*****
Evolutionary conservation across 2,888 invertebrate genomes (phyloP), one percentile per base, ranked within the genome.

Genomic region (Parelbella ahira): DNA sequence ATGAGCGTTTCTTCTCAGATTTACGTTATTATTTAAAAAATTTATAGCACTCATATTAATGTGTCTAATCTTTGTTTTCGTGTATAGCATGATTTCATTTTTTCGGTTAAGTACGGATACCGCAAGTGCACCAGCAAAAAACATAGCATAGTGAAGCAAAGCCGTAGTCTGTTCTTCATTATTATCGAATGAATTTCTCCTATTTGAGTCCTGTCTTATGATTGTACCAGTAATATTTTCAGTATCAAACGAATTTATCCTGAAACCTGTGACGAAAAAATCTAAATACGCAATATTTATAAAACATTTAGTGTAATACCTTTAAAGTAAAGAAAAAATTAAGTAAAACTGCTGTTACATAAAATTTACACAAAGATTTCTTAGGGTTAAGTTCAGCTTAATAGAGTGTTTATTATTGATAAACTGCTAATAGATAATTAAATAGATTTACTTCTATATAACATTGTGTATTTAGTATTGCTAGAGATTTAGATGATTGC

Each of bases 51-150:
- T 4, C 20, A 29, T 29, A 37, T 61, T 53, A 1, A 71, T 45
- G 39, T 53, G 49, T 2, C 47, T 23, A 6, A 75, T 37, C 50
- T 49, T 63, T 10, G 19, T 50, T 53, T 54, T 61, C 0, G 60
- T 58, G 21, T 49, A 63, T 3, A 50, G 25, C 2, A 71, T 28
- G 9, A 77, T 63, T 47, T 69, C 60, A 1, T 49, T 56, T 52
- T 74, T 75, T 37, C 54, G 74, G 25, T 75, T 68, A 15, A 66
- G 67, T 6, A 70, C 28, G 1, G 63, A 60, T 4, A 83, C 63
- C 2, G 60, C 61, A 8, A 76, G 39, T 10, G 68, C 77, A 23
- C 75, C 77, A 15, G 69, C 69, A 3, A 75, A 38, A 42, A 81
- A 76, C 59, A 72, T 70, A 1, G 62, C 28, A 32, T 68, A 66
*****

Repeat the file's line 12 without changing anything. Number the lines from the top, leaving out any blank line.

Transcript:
- C 75, C 77, A 15, G 69, C 69, A 3, A 75, A 38, A 42, A 81